When specifying capabilities in the Service Editor, make sure Network Analysis is enabled.
For a detailed example of publishing a network analysis service, see Tutorial: Publishing a network analysis service.
Using the service
You can use network analysis services to provide specialized or locally hosted routing in your desktop applications. For example, the Find Route dialog box in ArcMap and the Route dialog box in ArcGIS Explorer are originally configured to access Esri-hosted network analysis services. If you want to use your own service, either because you have added special rules or data or because you lack an Internet connection, you can reconfigure these commands to use your own network analysis service. This does not require writing any code.
In web applications and other desktop scenarios, network analysis services must be consumed programmatically. ArcGIS developers have many choices of platforms that can work with network analysis services, such as the ArcGIS web APIs and the SOAP and REST APIs. Network analysis on the server is also available through ArcObjects using the coarse-grained object NAServer.
The general pattern for working with a network analysis service is:
- Get a reference to the network analysis service.
- Set up the solver parameters. These include which type of analysis you want to perform and the network locations (for example, stops) to use during the analysis.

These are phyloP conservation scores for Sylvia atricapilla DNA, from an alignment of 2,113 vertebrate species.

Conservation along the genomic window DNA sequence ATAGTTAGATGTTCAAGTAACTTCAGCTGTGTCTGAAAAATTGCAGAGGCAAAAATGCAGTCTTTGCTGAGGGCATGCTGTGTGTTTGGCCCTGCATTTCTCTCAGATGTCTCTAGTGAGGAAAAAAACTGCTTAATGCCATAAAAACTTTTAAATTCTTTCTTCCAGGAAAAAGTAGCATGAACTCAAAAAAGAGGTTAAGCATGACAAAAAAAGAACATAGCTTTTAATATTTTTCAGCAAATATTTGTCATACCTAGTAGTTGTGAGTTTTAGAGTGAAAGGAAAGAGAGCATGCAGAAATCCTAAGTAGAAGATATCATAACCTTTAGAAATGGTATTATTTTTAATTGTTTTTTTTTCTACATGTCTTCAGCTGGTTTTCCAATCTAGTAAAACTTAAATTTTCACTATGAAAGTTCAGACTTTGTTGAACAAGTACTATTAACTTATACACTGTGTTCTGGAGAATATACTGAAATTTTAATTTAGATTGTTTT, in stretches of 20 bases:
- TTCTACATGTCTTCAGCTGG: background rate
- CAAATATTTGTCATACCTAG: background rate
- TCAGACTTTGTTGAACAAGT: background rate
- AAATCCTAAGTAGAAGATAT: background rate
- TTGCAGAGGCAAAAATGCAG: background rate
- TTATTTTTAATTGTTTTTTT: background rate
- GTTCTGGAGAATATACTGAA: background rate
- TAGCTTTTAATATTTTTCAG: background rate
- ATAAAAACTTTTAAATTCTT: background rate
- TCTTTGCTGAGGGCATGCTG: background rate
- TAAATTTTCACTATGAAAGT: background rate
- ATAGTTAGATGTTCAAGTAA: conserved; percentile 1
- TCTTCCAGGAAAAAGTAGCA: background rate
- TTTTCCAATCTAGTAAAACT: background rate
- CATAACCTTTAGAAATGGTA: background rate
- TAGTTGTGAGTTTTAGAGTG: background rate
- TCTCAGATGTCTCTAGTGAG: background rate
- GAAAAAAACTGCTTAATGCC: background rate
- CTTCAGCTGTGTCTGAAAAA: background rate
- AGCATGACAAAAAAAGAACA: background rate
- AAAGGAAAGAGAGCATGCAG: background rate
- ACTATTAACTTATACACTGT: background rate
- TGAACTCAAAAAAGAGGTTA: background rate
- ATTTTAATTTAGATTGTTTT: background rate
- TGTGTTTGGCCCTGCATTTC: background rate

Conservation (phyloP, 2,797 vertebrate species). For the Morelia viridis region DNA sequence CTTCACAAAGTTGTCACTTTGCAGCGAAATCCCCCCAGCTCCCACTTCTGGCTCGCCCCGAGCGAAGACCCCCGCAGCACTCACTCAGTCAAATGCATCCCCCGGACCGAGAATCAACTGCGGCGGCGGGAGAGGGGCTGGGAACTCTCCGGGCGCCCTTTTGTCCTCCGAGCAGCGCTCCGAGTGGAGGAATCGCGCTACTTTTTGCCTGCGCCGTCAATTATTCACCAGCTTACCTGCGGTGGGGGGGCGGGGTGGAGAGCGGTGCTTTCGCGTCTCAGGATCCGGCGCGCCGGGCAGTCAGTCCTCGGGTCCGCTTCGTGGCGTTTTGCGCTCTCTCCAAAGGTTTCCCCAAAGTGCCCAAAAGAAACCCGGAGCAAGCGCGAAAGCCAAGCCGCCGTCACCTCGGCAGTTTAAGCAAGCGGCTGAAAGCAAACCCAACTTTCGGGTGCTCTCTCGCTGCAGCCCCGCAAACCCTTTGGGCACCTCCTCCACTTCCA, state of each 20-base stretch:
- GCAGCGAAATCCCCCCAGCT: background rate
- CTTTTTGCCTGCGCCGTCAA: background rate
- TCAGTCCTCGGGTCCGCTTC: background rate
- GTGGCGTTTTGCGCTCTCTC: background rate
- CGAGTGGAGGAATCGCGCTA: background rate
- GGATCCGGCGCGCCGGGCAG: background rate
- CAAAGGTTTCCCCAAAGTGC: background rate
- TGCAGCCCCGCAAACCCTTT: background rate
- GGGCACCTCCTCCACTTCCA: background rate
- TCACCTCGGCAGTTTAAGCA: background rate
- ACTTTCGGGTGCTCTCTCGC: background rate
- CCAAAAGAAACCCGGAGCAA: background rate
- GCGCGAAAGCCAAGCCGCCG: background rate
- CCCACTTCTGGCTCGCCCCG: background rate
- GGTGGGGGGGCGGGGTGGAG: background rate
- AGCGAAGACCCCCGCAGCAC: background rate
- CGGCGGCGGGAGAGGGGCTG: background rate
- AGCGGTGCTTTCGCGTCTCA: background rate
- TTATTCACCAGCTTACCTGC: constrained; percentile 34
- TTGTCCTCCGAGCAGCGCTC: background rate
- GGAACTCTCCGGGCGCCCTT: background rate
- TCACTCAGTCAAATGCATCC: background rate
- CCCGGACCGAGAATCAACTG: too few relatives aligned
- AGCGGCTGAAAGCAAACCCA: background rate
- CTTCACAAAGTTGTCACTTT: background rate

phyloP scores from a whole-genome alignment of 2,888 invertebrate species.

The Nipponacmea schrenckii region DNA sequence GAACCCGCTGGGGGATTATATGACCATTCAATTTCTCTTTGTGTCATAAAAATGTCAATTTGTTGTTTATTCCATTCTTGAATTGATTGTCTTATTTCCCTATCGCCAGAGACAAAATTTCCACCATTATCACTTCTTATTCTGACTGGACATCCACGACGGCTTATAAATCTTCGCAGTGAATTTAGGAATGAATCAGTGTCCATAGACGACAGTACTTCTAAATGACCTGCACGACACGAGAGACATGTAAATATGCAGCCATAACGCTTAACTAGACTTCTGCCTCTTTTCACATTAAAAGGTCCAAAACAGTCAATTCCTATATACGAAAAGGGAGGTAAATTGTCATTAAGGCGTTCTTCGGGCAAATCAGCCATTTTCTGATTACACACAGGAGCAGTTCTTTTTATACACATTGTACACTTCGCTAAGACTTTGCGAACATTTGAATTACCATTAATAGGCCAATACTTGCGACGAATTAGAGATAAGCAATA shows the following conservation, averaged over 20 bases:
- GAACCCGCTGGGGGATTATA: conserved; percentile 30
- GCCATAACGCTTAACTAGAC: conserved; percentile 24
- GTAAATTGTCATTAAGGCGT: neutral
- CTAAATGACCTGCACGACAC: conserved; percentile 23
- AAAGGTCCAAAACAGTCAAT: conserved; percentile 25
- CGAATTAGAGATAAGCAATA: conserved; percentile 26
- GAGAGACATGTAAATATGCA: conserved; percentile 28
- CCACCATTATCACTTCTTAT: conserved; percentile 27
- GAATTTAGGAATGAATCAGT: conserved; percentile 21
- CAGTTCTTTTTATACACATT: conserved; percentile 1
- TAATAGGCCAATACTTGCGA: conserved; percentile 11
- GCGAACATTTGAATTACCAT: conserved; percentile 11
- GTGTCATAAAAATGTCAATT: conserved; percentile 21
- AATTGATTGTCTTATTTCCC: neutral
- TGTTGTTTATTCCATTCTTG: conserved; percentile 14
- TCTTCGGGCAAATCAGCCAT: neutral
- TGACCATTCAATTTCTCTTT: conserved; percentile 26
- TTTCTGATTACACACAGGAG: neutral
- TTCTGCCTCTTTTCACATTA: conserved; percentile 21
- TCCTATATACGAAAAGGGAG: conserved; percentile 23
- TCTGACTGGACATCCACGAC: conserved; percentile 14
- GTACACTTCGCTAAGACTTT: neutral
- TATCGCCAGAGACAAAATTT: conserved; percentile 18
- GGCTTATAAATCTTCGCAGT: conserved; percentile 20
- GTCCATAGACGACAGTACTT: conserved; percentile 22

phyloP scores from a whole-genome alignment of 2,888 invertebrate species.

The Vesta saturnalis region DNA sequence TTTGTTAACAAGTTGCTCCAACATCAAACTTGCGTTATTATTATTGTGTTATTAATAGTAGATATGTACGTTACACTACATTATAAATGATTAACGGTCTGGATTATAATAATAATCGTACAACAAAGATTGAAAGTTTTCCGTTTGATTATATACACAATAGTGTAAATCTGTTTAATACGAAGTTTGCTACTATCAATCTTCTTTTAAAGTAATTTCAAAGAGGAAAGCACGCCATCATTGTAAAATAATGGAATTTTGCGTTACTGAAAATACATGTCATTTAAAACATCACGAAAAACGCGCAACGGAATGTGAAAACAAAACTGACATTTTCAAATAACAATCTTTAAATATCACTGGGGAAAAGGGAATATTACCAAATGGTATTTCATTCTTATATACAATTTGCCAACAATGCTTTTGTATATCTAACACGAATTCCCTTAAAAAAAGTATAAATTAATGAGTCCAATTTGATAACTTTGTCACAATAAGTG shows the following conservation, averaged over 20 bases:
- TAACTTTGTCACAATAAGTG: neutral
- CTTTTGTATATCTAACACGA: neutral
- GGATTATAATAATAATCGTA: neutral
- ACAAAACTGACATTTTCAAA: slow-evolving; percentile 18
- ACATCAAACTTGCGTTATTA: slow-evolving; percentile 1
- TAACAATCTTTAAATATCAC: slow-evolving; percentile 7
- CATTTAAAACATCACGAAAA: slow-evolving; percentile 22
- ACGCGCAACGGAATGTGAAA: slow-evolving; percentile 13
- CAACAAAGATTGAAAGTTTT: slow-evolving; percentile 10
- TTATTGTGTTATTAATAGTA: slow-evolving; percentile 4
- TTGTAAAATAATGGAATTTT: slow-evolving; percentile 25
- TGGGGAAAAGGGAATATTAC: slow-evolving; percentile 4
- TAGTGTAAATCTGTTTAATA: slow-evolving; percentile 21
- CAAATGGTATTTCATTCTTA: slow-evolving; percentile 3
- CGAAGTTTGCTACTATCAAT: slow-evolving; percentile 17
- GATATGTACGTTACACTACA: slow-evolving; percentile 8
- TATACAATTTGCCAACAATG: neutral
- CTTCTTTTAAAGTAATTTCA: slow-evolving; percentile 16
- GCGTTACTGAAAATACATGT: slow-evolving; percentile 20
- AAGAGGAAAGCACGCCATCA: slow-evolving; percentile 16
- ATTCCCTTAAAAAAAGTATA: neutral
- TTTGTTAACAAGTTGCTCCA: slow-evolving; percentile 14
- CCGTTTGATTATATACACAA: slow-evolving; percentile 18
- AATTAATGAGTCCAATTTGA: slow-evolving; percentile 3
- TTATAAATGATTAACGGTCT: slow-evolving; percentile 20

- Call the Solve method on the network analysis service, passing in the solver parameters.
- Work with the results returned from the service. This could include displaying the results on the map or reporting driving directions.
Network analysis using ArcObjects
The ArcObjects SDK for the Microsoft .NET Framework provides concepts and samples that can help you get started developing with network analysis services using ArcObjects and SOAP. Visit the following links for more information:
Network analysis with geoprocessing services
If you're not comfortable writing code, you can still add network analysis functionality to your web applications through geoprocessing services. A geoprocessing service works typically from a model that you've built in ModelBuilder or an individual tool that is designed to be published as a service, such as Solve Vehicle Routing Problem or Generate Service Areas. A user submits some input to the geoprocessing service, the model or tool runs on the server, and the results are sent back to the user's machine.
You can also perform any network analysis using live traffic speeds. To do this, you need to set up your own traffic service using the Update Traffic Data geoprocessing tool and point the network dataset that the analysis will be performed on to that service. Alternatively, you can point the network dataset to a traffic service that is available on ArcGIS Online. Make sure that the analysis you set up specifies a traffic-based cost attribute, such as TravelTime, and a start time is specified.
Some of the Esri client APIs vary in the level of complexity that they allow when working with network analysis services. The following table specifies which solvers are available with each API:
|ArcGIS API||Network analysis services||Geoprocessing services|
Route, Service Area, Closest Facility